Gia Visto | Restaurant Reviews | Pittsburgh | Pittsburgh City Paper

Gia Visto 

On Monroeville's other main drag, a welcoming Italian restaurant with worthy cuisine

Skuna Bay salmon with braised red cabbage, split peas, bacon and truffled sweet-potato puree.

Photo by Heather Mull

Skuna Bay salmon with braised red cabbage, split peas, bacon and truffled sweet-potato puree.

If Monroeville has become synonymous with shopping malls and national chains, that's partly because its main drag is all that most of us ever see. Hop off the Miracle Mile to Monroeville's original artery — the Old William Penn Highway — though, and you'll find hidden gems of neighborhood businesses, just like in any other old Western Pennsylvania town. Gia Visto, in a tiny strip mall, is such a discovery. More than just a restaurant, it pairs fresh, locally sourced Italian cuisine with a busy schedule of community activities such as kids' cooking classes, wine dinners and, on the night we visited, a painting-class-slash-wine-party. Add in the family birthday celebration at the adjacent table, and we felt that we were in the heart of the Monroeville community.

The menu, by executive chef Eric Delliquadri, spans from simple classics to elegant inventions, with attention to detail every step of the way. For example, in an appetizer of grilled asparagus, roasted tomatoes, creamy mozzarella and 25-year-old balsamic vinegar, each element was well handled, and the whole — from sweet, intense tomatoes to charred but still bright asparagus — harmonized beautifully; the plating was lovely as well.

And speaking of tomatoes, pasta sauce is a ubiquitous outcome of late summer's bounty, but Gia Visto's was exceptional. The balance of tomato base and basil seasoning was sweet and fresh-tasting, yet enriched and rounded from its time on the stove. Whether Delliquadri has found the best canned tomatoes on earth, or the secret's in the technique, this sauce raised every item it graced to new levels of lusciousness.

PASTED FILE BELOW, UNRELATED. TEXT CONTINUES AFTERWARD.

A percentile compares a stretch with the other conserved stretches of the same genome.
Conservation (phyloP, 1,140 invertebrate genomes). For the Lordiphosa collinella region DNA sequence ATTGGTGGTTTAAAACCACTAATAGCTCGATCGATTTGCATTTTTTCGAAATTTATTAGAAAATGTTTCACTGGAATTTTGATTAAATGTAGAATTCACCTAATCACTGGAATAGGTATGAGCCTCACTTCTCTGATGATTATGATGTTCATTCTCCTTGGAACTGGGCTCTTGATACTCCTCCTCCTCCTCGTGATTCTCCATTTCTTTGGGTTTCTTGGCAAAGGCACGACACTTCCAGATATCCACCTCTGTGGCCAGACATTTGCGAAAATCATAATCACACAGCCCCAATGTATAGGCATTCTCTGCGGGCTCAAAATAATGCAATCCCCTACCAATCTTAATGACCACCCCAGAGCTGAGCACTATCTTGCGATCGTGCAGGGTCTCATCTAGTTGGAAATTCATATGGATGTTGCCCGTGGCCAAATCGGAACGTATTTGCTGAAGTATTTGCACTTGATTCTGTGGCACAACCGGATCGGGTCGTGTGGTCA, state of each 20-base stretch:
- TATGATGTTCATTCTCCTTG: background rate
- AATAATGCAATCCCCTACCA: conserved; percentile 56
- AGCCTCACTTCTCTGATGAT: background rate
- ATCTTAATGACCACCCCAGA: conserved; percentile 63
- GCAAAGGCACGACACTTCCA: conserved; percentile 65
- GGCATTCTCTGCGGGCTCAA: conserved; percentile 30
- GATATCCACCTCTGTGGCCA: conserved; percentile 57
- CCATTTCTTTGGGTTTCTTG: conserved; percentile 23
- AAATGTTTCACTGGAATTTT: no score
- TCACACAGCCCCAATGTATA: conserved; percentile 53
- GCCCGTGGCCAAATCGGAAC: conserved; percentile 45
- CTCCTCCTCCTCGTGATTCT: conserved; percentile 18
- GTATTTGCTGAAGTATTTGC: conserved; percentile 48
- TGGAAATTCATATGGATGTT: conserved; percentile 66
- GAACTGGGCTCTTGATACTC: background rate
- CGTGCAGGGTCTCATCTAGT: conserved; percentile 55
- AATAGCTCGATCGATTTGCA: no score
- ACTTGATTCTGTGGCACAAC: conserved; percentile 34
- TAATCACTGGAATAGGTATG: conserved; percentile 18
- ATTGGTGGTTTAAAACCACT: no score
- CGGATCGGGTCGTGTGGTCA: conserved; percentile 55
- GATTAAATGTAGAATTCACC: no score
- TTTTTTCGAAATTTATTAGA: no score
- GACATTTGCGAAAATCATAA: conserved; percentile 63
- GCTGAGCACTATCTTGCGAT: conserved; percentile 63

In our case, that meant two dishes: a starter of arancini — fried balls of risotto — and meatballs with penne. Like most arancini we've tried, these were a bit dense as a result of the compacted rice filling, but the flavor was excellent, capturing risotto's creamy lushness. The meatball was surprisingly reminiscent of a ravioli filling, with a mild yet rich flavor, like veal or Romano cheese, and a texture more delicate than a typical fried or baked lump.

In another penne dish, this one with sausage and roasted-pepper cream, the sauce had a more tentative, less robust flavor than the tomato sauce, which deferred appropriately to thin-sliced sausages that suggested, but didn't quite offer heat. The beauty of this approach was a dish that offered gusto without wearying the palate.

A chunky, hearty lamb ragu and fresh bruco pasta — a pleated noodle whose name means, literally, "caterpillar" — distinguished Gia Visto's Bolognese from the standard, beef-based version. Fresh rosemary and other herbs lent the sauce a robust flavor, if one that didn't quite rise to the menu's appellation of "spicy."

Wild salmon on a bed of vegetables and beans showed that the kitchen was up to a bit more than just very good versions of classic Italian food. The salmon appeared to be of excellent quality, and pan-roasting it resulted in a crisp skin, a slight crust on top and juiciness within.  But what really stood out was underneath. The flavor of the bed was classically Mediterranean, with olive oil and lemon, but the vegetables worked together extraordinarily. Instead of providing a bunch of distinct flavors united by a single sauce, they actually took on the character of the oil and lemon, subordinating their individual flavors and instead offering up their textures: ethereal napa cabbage, tender slices of fingerling potato, nearly juicy roasted tomato and firm (almost too firm) cranberry beans; this mélange defined the dish as much as the fish. In a way, it was almost like a stir-fry, but with a flavor and aroma that were all Italy.

Finally, from the list of house-made desserts, chocolate banana-bread pudding satisfied our table's collective sweet tooth as much as our entrees had satiated our savory cravings. Molten chunks of dark chocolate were marbled through the moist, sticky bowl of bread custard, while the sweetness of mashed and baked bananas brilliantly offset the chocolate's bittersweet notes.

Service, too, was excellent at Gia Visto. Our only quibble was with the timing of our dishes: After waiting a seemingly long time for our entrees, the pastas arrived quite a bit less hot than the fish, suggesting that this dish's preparation (those cranberry beans?) might have held up the meal. Nevertheless, it was a meal worth waiting for, in a warm and welcoming setting where food is not only prepared but celebrated, in the Italian tradition, as an integral part of life's enjoyment.



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